Call me lazy, but I firmly believe that there's no need for an investor, no matter how clever he thinks he is, to reinvent the wheel. In other words, don't be too proud to take cues from your peers.

One of the places I enjoy getting stock ideas for further research is the Fool's own Fab 15 board. (A free trial will let you check it out.) The board's denizens concentrate on finding fast-growing, profitable (gasp!) companies like Hansen Natural (NASDAQ:HANS), Cogent (NASDAQ:COGT), and Ultra Petroleum (AMEX:UPL). The crew there was onto Rule Breakers pick Intuitive Surgical (NASDAQ:ISRG) back at $35 a share.

PainCare Holdings (AMEX:PRZ) has been a hot topic over the past weeks, and it's easy to see why. First-quarter financial results show a 108% increase in revenues, a 135% increase in net earnings, and even improved margins. Diluted EPS rose only 33% because of enormous share dilution.

Perhaps we should explain that. PainCare's growth strategy is fueled by aggressive acquisitions. By the way, "aggressive" is management's term, not mine. By now there should be folks out there thinking "HealthSouth," or even "Ponzi," and I don't blame them. Just how is it possible that a company that was reportedly founded in 2000 with $350,000 cash can be worth nearly $200 million today? Ah, the wonders of cheap shell companies -- the public PainCare comes from a former robotics company -- credit, press, and an inflating stock price.

The concept doesn't hurt, either. The notion seems to have great legs: As a generation of baby boomers lives longer and gets ever more creaky, it will need more and more of the kinds of pain-management services that PainCare has chosen to gather. Lumping them together delivers synergies and growth, so the story goes. But I'm really not sure I buy it.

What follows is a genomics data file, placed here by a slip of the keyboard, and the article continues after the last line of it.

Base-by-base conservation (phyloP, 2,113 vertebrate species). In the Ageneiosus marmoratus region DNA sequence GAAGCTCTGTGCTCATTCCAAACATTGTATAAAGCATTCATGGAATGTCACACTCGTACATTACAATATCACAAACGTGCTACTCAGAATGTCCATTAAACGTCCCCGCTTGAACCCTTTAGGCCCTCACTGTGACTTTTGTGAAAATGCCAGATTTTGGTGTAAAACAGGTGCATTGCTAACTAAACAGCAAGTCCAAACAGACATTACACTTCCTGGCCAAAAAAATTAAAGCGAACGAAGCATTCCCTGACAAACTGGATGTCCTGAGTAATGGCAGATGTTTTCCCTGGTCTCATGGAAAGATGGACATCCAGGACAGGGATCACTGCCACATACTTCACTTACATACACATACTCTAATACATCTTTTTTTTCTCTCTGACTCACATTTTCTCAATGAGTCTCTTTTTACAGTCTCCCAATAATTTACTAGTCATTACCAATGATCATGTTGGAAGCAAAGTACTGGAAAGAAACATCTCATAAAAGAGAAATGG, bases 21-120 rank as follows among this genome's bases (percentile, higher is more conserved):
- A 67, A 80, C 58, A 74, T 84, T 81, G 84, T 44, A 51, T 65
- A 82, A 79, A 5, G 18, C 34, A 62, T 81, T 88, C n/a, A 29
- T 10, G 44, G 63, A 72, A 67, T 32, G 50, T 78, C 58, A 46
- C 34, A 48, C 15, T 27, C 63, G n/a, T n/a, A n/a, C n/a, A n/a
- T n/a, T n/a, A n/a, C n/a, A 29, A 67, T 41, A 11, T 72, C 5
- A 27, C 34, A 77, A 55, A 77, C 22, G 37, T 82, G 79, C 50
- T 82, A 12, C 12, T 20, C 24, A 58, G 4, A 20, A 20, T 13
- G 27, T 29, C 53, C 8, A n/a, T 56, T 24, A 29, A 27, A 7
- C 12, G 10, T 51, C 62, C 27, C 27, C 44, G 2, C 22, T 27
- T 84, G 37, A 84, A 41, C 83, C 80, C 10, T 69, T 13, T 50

Anyone who does will need to have a stout heart and a major -- maybe even painful -- dose of faith. Take a peek under the hood. Well over half the firm's $95 million in assets are goodwill, meaning that the company is paying a healthy premium beyond asset value for these acquisitions. (Well, let's call it a hefty premium instead. We'll judge whether it was healthy later.)

There's an amazing variety of debt and warrants to keep track of, plus plenty of leases, and the ever-increasing pool of shares. And good luck judging the ability of the firm to deliver efficiency or growth beyond that which comes by swapping borrowed cash and stock for new practices. If you scan the nation's business rags, you come across anecdotal claims of major improvements, such as 40% growth in two years, but given that the doctor making this particular declaration holds more than a million shares (as part of his buyout agreement), judge it accordingly.

Finally, with the CFO making statements like "One thing is clear: PainCare's growth momentum is showing no signs of stalling or slowing anytime in the near future," you can expect to be swimming with the momentum sharks when you buy shares. As my colleague Stephen Simpson remarked when we discussed it, this is definitely not a stock for widows and orphans. With growth fueled by acquisitions that are in turn fueled by borrowing and inflating stock price, which is in turn fueled by hype, I'm not sure this is a good stock for anyone, especially if that cycle breaks.

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Seth Jayson still thinks pain care is a squirt of Bactine and an exhortation to "walk it off." At the time of publication, he had positions in no firm mentioned. View his stock holdings and Fool profile here. Fool rules are here.